Page 6: The carnage in China's sharemarkets at the start of the year could have a longer-lasting impact on the demand for Australian property, experts said.

Page 8: A bitter dispute between the union and aluminium manufacturer Alcoa has led to workers escorted off a cargo ship in the dead of night by security guards after a two-month standoff.

Page 13: Investors are finally starting to slow their withdrawals from investment funds that pick big stocks.

Page 14: Swiss-based commodities giant Glencore has taken a punt on embattled junior iron ore miner Atlas Iron.

The potential collapse of iron ore miner Gindalbie Metals has raised red flags over Brookfield Rail's income stream at a dicey time for the Canadian infrastructure group, which is trying to buy rail and ports group Aurizon.

Page 15: Spanish-led construction group CIMIC has made a $256 million hostile takeover bid for Sedgman after the Queensland-based engineering group rejected demands to shrink its board.

Technology distributor Synnex Australia is believed to be among the ranks of creditors who will attend the Dick Smith Holdings creditor meeting on Thursday looking for answers over debts totalling more than $200 million.

Page 16: A Santos and Origin Energy mega-merger could drive $3 billion of cost synergies and help both weather rock-bottom oil prices, says Credit Suisse.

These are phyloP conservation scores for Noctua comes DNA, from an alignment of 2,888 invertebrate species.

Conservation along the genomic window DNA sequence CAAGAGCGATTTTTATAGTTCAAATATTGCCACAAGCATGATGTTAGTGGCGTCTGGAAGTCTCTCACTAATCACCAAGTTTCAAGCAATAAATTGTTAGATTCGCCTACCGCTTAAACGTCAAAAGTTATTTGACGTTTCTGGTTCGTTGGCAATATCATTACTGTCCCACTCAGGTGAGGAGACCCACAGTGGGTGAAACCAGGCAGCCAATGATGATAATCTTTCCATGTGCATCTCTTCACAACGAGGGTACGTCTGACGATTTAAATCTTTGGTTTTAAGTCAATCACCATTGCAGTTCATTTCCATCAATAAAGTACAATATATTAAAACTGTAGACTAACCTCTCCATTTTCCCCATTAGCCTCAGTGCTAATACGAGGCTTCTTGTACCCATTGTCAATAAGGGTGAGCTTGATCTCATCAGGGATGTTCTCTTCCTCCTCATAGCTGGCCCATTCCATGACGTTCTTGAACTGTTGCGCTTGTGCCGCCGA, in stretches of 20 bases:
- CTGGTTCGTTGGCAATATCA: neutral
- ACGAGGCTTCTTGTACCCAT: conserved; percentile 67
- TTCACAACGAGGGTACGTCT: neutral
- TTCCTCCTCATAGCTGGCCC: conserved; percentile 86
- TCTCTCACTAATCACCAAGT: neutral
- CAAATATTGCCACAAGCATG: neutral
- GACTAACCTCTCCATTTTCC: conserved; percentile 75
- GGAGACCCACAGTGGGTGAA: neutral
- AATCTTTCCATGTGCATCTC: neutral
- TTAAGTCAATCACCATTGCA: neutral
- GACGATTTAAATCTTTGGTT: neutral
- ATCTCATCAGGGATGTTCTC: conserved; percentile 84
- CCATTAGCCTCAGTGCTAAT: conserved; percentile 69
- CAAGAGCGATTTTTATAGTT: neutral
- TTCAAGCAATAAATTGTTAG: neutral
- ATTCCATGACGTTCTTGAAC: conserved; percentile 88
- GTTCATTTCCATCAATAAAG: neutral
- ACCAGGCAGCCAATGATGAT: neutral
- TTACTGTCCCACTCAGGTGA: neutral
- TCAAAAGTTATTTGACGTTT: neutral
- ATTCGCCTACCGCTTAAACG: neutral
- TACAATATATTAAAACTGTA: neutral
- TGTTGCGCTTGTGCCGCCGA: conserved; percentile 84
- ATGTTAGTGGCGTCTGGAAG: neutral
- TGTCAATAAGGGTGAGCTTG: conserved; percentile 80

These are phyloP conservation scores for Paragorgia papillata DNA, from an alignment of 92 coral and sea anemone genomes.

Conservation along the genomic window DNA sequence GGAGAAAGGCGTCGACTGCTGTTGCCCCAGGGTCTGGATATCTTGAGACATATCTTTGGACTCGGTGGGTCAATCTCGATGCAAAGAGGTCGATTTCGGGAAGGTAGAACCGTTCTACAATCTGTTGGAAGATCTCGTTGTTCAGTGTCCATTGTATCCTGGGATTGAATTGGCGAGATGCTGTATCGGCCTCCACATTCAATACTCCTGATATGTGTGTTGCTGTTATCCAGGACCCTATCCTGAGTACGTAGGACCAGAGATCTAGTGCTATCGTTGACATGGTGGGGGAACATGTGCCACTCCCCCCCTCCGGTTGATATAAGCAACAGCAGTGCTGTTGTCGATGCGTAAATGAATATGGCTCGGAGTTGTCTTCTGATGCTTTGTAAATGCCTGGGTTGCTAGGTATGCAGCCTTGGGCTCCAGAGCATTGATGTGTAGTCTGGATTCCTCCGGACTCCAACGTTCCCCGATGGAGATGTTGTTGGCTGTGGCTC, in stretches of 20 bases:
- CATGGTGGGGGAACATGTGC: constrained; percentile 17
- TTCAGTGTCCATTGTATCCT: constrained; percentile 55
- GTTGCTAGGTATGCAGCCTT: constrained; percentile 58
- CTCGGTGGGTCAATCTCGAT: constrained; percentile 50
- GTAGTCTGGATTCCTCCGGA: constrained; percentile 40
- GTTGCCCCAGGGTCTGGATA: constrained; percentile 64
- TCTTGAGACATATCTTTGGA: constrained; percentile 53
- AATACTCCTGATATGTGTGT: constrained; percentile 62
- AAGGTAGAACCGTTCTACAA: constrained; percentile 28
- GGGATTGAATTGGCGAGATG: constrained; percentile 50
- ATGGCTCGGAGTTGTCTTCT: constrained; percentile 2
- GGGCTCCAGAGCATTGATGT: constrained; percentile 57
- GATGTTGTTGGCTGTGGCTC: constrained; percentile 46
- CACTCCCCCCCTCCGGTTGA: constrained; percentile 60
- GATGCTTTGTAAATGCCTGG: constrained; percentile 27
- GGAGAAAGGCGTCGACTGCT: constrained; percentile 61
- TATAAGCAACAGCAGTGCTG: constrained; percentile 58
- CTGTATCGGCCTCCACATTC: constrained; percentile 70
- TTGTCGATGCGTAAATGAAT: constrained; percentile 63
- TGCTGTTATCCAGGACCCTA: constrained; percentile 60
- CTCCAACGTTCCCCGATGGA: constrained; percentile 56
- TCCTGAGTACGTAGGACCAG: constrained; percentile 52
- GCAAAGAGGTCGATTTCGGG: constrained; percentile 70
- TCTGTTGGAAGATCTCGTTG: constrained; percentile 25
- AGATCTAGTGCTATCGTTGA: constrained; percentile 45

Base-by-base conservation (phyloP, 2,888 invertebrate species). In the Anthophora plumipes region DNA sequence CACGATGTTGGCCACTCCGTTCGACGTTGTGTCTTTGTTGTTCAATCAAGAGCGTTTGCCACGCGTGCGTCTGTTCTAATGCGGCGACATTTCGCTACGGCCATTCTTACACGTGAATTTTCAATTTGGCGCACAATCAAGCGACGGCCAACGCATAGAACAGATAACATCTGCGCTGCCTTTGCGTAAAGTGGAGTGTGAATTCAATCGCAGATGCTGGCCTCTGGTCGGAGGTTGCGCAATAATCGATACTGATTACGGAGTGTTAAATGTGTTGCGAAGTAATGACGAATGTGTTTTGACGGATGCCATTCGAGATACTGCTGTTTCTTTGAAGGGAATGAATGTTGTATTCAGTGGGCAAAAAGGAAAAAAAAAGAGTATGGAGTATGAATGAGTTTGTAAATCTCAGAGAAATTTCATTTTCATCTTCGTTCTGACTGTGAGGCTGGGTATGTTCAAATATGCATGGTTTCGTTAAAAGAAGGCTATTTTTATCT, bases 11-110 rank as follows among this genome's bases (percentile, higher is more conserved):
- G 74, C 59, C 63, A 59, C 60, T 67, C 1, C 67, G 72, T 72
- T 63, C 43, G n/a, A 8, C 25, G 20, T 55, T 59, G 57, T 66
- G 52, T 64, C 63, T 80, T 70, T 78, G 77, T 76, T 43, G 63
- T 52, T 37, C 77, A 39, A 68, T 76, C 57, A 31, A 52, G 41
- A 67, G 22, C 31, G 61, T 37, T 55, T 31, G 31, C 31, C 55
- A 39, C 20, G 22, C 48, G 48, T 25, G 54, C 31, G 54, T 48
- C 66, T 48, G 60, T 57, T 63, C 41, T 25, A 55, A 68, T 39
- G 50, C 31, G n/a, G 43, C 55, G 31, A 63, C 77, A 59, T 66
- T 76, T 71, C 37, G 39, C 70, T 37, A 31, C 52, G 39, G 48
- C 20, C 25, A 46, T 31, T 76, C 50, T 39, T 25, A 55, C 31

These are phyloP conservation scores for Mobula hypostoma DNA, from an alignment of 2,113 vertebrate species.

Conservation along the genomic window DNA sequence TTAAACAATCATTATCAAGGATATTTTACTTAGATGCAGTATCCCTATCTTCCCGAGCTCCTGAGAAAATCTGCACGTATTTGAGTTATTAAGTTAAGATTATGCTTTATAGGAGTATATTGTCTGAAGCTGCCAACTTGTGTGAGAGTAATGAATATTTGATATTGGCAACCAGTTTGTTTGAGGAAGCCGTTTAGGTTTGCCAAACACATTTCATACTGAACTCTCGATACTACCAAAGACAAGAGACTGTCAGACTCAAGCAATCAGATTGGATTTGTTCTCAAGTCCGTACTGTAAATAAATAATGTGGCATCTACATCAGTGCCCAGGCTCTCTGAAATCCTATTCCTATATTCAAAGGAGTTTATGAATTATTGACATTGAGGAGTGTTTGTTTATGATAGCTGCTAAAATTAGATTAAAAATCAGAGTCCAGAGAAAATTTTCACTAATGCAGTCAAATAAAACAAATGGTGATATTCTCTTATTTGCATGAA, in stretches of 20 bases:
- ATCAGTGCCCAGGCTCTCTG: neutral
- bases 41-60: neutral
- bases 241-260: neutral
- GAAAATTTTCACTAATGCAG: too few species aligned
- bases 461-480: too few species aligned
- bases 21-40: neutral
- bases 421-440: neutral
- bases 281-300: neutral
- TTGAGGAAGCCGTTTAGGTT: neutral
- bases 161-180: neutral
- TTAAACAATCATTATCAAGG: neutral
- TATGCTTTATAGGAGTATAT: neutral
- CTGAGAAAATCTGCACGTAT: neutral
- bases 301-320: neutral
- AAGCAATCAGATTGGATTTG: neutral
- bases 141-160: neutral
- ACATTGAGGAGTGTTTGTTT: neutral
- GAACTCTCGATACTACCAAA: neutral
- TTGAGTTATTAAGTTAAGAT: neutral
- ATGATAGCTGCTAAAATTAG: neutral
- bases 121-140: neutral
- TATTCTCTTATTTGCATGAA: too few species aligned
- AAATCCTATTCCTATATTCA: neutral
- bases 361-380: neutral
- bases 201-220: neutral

Page 23: A Chinese construction company has placed a significant roadblock in the development of Sundance Resources' Mbalam-Nabeba iron ore project after failing to sign a key contract due to the plummeting iron ore price.

Page 26: Iron ore is poised to retest its December record low as Chinese steel mills rebuild inventory, says ANZ.

 

The Australian

Page 1: Unions are moving to widen their political influence before this year's federal election by pouring cash into the Greens, a strategy that is infuriating Labor and sparking accusations of disloyalty against union officials who are formally aligned with the ALP.

The immediate success of US streaming giant Netflix will jeopardise Australian jobs and original local programming, unless the government pushes ahead with broad changes to media laws, the chief executive of Nine Network has warned.

Barack Obama has used his final State of the Union address to remind his critics at home and abroad that the US remains the world's most powerful nation, leading the fight against the “killers and fanatics” of Islamic State and setting “the rules” in the Asia-Pacific region